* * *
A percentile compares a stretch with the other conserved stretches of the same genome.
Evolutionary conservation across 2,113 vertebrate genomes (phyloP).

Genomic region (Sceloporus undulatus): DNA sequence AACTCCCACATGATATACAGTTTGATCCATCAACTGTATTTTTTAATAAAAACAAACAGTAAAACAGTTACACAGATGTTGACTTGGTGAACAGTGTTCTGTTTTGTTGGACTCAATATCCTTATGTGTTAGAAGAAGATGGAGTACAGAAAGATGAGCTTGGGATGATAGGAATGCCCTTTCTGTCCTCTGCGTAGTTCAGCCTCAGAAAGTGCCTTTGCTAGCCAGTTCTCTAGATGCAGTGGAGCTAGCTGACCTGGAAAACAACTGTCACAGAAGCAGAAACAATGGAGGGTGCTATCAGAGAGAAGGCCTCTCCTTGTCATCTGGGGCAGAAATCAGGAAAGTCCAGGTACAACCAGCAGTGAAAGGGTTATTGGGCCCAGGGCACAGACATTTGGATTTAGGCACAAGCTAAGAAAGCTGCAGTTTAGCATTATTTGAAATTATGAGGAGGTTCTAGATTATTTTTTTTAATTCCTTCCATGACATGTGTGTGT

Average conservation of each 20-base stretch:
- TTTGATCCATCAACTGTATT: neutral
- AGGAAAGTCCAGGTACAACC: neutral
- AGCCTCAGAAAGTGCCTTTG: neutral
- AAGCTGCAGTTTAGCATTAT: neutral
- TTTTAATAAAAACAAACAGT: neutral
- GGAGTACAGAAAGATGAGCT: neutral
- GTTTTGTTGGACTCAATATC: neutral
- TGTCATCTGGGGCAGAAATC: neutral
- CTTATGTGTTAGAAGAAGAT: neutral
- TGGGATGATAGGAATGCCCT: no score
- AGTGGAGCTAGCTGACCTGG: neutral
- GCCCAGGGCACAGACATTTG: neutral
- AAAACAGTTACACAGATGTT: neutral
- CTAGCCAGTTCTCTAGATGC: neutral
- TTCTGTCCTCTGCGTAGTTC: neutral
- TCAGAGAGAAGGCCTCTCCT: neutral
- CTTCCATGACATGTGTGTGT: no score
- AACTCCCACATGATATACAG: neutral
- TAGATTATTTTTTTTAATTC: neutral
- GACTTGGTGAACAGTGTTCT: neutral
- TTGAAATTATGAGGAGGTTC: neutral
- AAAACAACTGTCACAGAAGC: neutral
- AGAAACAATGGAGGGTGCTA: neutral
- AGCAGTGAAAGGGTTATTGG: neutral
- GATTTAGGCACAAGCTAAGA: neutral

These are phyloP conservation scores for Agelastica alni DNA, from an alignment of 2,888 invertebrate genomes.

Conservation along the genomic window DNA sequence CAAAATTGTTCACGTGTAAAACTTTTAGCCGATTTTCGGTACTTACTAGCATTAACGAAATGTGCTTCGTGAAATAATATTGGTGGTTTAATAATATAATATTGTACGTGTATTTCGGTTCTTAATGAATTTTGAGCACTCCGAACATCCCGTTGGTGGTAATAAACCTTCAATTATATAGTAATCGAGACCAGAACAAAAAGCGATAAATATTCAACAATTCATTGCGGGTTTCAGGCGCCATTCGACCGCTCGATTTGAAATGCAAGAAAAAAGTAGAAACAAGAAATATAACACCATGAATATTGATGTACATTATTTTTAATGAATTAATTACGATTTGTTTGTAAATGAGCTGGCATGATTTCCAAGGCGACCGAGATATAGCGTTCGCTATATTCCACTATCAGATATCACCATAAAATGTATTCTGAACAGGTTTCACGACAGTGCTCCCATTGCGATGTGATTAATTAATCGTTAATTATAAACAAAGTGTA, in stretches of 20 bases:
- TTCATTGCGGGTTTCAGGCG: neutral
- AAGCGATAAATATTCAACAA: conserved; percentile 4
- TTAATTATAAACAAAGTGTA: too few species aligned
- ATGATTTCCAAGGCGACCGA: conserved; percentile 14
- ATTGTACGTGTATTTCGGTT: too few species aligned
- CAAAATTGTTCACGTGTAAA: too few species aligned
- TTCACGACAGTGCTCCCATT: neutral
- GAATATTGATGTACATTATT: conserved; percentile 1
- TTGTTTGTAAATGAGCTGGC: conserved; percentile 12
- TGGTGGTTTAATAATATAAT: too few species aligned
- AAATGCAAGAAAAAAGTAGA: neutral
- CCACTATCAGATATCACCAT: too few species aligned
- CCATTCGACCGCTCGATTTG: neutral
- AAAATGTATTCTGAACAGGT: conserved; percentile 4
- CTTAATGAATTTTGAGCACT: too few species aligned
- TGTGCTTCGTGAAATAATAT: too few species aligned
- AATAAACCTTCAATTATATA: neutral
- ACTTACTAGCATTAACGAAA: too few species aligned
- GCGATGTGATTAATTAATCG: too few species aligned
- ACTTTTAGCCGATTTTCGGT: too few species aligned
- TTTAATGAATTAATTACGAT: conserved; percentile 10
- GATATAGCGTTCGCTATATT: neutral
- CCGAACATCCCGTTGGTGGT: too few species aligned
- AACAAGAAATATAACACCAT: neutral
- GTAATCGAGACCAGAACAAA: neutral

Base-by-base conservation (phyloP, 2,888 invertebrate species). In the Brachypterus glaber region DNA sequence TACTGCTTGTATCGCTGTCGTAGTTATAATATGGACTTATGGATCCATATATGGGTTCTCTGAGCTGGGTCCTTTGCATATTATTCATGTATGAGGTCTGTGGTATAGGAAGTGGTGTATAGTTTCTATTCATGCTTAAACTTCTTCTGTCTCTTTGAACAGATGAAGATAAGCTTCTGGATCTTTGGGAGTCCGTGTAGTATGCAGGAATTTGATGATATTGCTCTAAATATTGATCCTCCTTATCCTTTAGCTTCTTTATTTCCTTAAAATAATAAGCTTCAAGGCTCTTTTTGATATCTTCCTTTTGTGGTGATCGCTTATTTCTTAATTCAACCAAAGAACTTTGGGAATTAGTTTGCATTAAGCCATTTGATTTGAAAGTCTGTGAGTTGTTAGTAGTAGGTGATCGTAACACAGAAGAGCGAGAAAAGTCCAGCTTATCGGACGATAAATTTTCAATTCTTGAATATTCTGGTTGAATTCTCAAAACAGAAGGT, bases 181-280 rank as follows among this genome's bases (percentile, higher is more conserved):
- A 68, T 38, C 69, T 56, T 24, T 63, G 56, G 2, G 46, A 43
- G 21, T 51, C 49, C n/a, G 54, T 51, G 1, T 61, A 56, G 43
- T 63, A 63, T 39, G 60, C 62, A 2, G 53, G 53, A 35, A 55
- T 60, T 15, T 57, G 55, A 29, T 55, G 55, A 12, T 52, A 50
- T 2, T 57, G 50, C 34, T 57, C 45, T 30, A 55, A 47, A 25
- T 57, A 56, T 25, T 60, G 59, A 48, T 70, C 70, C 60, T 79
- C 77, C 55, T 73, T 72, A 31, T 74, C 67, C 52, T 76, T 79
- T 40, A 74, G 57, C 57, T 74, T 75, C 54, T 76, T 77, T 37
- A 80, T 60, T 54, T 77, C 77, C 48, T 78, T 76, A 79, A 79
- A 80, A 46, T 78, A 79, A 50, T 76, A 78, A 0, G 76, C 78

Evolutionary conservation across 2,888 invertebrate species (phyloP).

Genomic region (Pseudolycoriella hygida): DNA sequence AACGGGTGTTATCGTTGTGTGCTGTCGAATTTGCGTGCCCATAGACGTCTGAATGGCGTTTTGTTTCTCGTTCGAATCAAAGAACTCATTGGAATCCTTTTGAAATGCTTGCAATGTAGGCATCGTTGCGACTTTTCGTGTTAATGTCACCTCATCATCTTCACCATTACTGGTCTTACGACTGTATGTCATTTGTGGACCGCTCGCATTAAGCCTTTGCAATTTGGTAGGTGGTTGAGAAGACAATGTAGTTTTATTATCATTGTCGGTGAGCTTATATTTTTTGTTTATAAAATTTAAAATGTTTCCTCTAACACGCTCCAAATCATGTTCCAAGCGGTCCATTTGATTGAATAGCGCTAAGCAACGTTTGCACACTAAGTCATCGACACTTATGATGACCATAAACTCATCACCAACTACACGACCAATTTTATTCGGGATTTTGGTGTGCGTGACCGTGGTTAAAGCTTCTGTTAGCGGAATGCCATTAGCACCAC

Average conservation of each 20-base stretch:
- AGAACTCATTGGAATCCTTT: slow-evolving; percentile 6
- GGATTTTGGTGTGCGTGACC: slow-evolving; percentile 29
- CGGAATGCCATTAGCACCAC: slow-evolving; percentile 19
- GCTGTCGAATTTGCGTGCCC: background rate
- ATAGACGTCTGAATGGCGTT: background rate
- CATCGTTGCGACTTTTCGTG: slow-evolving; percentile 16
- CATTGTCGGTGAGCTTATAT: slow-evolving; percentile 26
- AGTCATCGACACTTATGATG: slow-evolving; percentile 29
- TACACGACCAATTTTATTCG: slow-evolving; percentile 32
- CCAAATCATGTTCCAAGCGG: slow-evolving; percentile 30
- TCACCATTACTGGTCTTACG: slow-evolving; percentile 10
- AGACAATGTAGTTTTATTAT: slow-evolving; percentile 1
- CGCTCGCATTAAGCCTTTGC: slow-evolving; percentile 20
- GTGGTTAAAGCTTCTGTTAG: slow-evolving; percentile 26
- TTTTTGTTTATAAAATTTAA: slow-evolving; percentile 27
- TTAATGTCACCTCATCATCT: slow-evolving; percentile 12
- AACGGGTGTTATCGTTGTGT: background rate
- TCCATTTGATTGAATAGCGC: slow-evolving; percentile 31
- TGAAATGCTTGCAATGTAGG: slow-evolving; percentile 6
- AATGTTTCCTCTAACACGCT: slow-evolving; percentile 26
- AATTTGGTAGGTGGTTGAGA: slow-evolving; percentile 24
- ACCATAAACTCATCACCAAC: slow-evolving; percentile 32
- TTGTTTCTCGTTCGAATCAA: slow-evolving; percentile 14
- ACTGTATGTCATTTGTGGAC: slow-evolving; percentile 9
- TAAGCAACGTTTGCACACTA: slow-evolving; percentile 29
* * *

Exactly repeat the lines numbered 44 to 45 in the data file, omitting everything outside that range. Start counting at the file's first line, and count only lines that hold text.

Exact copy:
- CCATTCGACCGCTCGATTTG: neutral
- AAAATGTATTCTGAACAGGT: conserved; percentile 4